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Secrecy, Danger Surround Genetic Engineering of Grapes

  • Secrecy, danger surround genetic engineering of grapes
    By ERICA MARTENSON
    Napa Valley Register (California), Thursday, March 15, 2007

Web Note: The article below makes a strong case against secret testing of GM crops. Similar cases could be made about the secret testing of crops such as barley and safflower modified with human genes producing pharmaceuticals in Washington State In the grape tests mentioned below the fungus Trichoderma harzianum, providing genes to some of the grapes has been found to infect and injure or kill people with weakened immune systems and that fungus also produces a product causing infertility in males. Tests sites for GM crops must be required to be disclosed and explained to those effected by the tests.

I'm writing to make visible an invisible and immediate threat to our local agriculture, economy, and environment - researchers who may be conducting secret field tests on genetically engineered (GE) grapes in our own backyard.

As the coordinator for the organization Preserving the Integrity of Napa's Agriculture, or PINA, I discovered that UC Davis and Cornell University have permits to field test up to five-and-a-half acres of experimental GE grapes anywhere in California. The U.S. Department of Agriculture did not require applications or environmental assessments for these permits, only notification by the institutions. Are these universities conducting field trials in Napa County? Are they taking steps to ensure that commercial and native grapes are not contaminated through cross-pollination, and that the environment and public health are protected? One cannot find out this information unless the researcher agrees to make contact with you and is willing to tell you. There is a veil of secrecy around these field tests which prevents growers from being able to take measures to protect their vineyards from genetic contamination that could result in a tarnished image and market loss from consumers who reject GE products.

A 2005 U.S. Inspector General report criticized the USDA for not adequately overseeing field trials of GE crops. It stated that the USDA "lacks basic information about the field test sites it approves and is responsible for monitoring, including where and how the crops are being grown, and what becomes of them at the end of the field test." Last month, a federal judge ruled that the USDA cannot approve new GE field trials without environmental assessments. Unfortunately, this ruling applies to future tests and not to the permits currently held by UC Davis and Cornell.

UC Davis has permits to test grapevines in California that have been engineered using genes from pear fruit in an effort to create rootstock resistant to Pierce's disease. The head of this research team refused to make contact with me. However, through a third party, he or she stated, "We have not planted any grapes as yet. At some point, we will and, most likely, it will not be in Napa County. However, I would not like to disclose their location." The response was reassuring for our county, but since these permits are valid until 2014, they have much time to change their mind and have an experimental vineyard in Oakville where they can plant them.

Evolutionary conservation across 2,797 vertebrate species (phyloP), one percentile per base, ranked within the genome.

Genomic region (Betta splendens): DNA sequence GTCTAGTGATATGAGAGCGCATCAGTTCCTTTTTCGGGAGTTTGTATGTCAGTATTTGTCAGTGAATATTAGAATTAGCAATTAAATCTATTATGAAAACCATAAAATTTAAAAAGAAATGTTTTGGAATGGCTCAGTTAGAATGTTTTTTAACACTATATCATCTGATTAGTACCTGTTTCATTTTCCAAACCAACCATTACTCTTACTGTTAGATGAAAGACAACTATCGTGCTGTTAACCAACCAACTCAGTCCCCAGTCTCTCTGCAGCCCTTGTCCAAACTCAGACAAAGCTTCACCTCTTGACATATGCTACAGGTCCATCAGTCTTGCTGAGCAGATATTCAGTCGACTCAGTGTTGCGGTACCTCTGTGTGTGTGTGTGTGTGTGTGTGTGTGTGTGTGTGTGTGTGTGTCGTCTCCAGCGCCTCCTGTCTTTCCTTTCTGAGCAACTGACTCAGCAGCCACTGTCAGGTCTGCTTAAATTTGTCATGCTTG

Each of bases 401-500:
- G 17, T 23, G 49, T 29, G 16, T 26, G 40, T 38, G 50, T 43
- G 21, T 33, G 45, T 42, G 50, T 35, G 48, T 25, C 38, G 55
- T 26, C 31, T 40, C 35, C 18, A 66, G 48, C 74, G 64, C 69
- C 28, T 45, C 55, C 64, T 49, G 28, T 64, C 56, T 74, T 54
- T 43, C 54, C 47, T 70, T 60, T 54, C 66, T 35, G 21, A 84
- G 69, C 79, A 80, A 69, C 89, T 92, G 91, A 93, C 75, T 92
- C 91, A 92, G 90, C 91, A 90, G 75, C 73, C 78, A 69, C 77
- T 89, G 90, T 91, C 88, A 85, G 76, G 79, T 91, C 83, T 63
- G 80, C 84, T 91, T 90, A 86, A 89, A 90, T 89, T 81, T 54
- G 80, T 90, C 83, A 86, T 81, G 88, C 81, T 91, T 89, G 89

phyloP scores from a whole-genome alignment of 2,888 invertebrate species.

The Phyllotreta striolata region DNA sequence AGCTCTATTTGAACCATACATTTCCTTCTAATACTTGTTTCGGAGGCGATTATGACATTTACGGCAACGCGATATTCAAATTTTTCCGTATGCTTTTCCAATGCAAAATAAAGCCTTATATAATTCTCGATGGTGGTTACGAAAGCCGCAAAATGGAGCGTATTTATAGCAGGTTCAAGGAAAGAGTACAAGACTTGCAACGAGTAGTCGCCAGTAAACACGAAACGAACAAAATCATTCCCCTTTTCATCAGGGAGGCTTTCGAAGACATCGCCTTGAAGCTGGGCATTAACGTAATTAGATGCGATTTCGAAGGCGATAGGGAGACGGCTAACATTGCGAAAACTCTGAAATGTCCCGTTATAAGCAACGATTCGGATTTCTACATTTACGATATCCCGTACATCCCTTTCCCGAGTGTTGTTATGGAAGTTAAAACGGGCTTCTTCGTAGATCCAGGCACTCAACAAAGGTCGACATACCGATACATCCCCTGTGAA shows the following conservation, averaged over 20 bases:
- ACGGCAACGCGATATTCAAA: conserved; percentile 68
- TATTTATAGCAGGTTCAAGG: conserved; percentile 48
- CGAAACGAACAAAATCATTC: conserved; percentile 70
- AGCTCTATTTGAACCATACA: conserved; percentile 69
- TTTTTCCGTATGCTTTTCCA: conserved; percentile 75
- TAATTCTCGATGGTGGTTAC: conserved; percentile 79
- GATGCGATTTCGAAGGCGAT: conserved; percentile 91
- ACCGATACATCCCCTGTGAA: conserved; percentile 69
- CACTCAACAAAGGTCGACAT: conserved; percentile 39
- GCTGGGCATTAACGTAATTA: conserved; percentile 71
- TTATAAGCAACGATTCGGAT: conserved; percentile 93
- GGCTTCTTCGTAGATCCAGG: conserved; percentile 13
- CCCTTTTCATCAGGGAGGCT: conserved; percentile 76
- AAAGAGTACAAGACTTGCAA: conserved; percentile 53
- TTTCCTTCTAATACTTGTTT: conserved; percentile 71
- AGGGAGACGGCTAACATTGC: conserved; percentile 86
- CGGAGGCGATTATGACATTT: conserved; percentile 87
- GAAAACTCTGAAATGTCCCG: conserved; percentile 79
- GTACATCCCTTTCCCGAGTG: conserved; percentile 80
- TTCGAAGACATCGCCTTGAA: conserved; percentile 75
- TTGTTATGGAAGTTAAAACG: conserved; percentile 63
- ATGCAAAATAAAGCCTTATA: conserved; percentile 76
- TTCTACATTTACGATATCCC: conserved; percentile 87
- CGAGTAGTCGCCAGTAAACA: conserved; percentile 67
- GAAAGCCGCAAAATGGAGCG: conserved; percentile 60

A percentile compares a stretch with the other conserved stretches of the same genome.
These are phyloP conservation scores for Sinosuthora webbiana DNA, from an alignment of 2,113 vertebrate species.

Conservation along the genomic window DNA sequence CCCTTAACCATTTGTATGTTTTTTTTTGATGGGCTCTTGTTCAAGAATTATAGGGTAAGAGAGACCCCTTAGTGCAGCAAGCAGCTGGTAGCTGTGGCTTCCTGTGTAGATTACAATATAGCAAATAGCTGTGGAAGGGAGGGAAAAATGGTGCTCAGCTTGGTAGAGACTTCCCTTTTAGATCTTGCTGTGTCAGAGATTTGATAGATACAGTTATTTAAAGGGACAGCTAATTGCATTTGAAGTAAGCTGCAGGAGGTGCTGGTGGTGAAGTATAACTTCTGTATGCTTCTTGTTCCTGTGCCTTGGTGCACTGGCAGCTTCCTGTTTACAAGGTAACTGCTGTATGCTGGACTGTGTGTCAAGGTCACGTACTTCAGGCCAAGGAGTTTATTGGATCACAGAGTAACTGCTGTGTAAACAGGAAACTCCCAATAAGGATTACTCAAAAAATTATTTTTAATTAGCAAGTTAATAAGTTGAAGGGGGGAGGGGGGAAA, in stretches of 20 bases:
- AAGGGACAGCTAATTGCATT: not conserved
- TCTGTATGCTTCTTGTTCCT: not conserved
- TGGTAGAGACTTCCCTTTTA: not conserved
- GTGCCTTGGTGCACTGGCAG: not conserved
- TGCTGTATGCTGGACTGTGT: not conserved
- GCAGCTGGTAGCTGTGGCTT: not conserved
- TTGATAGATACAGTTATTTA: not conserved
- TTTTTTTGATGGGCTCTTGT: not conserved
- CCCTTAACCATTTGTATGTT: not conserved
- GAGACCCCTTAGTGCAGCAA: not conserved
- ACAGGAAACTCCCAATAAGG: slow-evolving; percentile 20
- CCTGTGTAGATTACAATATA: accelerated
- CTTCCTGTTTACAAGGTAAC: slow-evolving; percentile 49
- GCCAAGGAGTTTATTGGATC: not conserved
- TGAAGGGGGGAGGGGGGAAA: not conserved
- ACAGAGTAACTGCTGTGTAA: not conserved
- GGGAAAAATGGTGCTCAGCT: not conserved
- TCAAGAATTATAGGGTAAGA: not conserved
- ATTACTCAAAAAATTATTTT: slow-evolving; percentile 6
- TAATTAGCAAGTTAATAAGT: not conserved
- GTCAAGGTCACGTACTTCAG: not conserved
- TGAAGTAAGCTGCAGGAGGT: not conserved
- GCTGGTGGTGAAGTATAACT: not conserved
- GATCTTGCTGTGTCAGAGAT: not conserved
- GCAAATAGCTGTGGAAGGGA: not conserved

Two groups of Cornell scientists are researching GE grapes in California. The head of one of them, Dr. Bruce Reisch, was willing to communicate with me, perhaps because he already completed his research in California. He said that they did their test in a "coastal county," but would not say which one. In that test, they inserted genes from Trichoderma harzianum, a fungus found in soil, hoping to develop grapes resistant to powdery mildew and botrytis. While they placed bird netting over the experimental grapes to prevent seed dispersal, they did nothing to prevent insects and wind from dispersing pollen. Researchers in South Africa wanting to do field trials on GE grapes have proposed bagging flowers to prevent pollen spread. When I asked Dr. Reisch if he had taken this precautionary step, he stated that bagging flowers "would add greatly to the expense of such trials." He believed that the distance between the experimental and commercial grapes, 500 feet, was sufficient to prevent cross-pollination. Was it?

The head of the other Cornell group refused to make contact with me. This group has a permit to test grapes genetically altered for fanleaf virus-resistance. On the permit, the foreign genes being used are designated "CBI," or Confidential Business Information, which raises a red flag. What type of genes are they using that they feel the need to hide that information from the public? Are they taking steps to ensure that birds, wildlife and passersby do not consume the grapes, which may not be safe to eat? Are they taking steps to prevent the dispersal of both seed and pollen? There are simply too many questions to not have our local agriculture commissioner overseeing what is taking place at the local level to ensure that our local interests are protected.

Assemblyman Jared Huffman, whose district includes parts of Sonoma and Marin counties, recently introduced AB 541 ‹ a bill to protect farmers from problems associated with genetic engineering. It would require those wishing to plant GE crops to register with the agriculture commissioner and would allow farmers whose crops have been contaminated to seek compensation for any market loss and for the cost of testing and cleanup. Please consider going to our Web site, www.preservenapasag.org (on the bottom of the FAQs page), to read more about this important legislation and for a sample letter of support, which you can send to the Assembly Agriculture Committee within the next week and/or to our state representatives, Noreen Evans and Pat Wiggins, after that.

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